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SCENE IT: Muckridge, the vengeful cowboy for the broken man

Mariana Malan


Decades ago a local group The Staccatos had a hit with “Cry to me”. In a teenager’s frame of reference they described loneliness to a tee:

When your baby

Leaves you all alone

And nobody

Calls you on the phone

Don't you feel like crying

Don't you feel like crying

It goes on to describe the loneliness of being left just with a whiff of perfume and a single glass of wine. You knew, without doubt, all about what it is to be alone.

Decades later, when you meet Muckridge in the solo play The Outlaw Muckridge (by Louis Viljoen) and it’s clear that you have no idea what it is to be alone, that you never had any idea at all.

Muckridge. His name alone tells you a lot about his life and state of mind. He never had a “baby” who left him, and the only call he can ever expect is from his dragon mother in the next room. He lives with her and his only task in life is to keep her clean and listen to abuse. You may think him a coward, a pathetic human being, a wimp. But when he takes you on the journey from his youthful- to middle-aged self, his insight is painful and sometimes too sad to bear. Pathetic people are not born that way. It takes a monster to create one.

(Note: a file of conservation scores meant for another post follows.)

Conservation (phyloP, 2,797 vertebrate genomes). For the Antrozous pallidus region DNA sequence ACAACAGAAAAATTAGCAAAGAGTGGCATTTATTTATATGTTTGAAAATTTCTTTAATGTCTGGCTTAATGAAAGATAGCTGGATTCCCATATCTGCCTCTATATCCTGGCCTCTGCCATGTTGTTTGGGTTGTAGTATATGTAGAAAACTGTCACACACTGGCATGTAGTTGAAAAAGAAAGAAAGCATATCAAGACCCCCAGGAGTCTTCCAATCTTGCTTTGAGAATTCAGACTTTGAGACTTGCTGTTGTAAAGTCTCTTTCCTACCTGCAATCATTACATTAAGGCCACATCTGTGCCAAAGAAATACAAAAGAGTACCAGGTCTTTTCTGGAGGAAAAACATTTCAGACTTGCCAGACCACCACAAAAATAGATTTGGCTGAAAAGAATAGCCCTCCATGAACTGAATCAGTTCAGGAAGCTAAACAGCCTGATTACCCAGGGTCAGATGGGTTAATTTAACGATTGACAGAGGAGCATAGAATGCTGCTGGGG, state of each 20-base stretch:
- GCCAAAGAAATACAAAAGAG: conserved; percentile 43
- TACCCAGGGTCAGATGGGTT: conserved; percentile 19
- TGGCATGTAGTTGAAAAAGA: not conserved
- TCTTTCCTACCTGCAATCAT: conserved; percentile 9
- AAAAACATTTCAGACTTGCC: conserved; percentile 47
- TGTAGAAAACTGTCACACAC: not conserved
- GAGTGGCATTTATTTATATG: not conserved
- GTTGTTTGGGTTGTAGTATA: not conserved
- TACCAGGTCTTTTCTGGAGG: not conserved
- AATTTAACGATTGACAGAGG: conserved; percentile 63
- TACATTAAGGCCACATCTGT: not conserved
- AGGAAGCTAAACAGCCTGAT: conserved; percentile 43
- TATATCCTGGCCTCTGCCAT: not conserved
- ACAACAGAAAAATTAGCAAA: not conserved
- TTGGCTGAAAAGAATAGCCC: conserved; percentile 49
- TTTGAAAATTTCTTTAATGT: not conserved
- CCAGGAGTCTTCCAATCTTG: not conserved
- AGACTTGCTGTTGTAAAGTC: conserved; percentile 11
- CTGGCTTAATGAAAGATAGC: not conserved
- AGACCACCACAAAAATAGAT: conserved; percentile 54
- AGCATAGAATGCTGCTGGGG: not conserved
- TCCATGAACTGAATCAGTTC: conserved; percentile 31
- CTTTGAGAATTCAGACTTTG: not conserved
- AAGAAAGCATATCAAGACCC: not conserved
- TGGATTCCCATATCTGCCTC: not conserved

It is a bumpy ride to get to know Muckridge. At times you will want to yell at him for not standing up to his mother, and other abusers, but mostly you simply want to cry on his behalf.

Viljoen can assault with words. Sometimes his characters gush verbiage like bullets from a machine gun. But here there is a reserve and a tempo that matches the way this sad story should be told. There is no need to rush. Time is of no essence.

John Maytham portrays the damaged man with empathy. When he retreats to his fantasy world to become the vengeful cowboy he straightens up and, for a moment, he and the audience can almost believe he can do it. But his past shoots down the brave hero, it takes only seconds and the broken man is back once more.

The Outlaw Muckridge was written in lockdown and its theme is something everybody can relate to. It is the first production playing in the Baxter Golden Arrow Studio since lockdown started. But all credit to Viljoen and Matham that it’s not all about this time of social distancing. It shows that being isolated is scary. Most of us have known this for a few months already, but this play deals with a person who has lived a life of isolation, where there is no hope of a stage two to relieve the harshness of stages three, four or five.

Allan Committie is the director, with stage design by Niall Griffin. With Viljoen and Matham they form a quartet to which theatre lovers can dance with joy.

Booking is now open for The Outlaw Muckridge via Webtickets, at the Baxter Golden Arrow Studio for a limited season to 24 October, at 7pm. Patrons are encouraged to arrive an hour earlier to avoid delays and to wear masks as required by COVID-19 regulations. The age restriction is 18.


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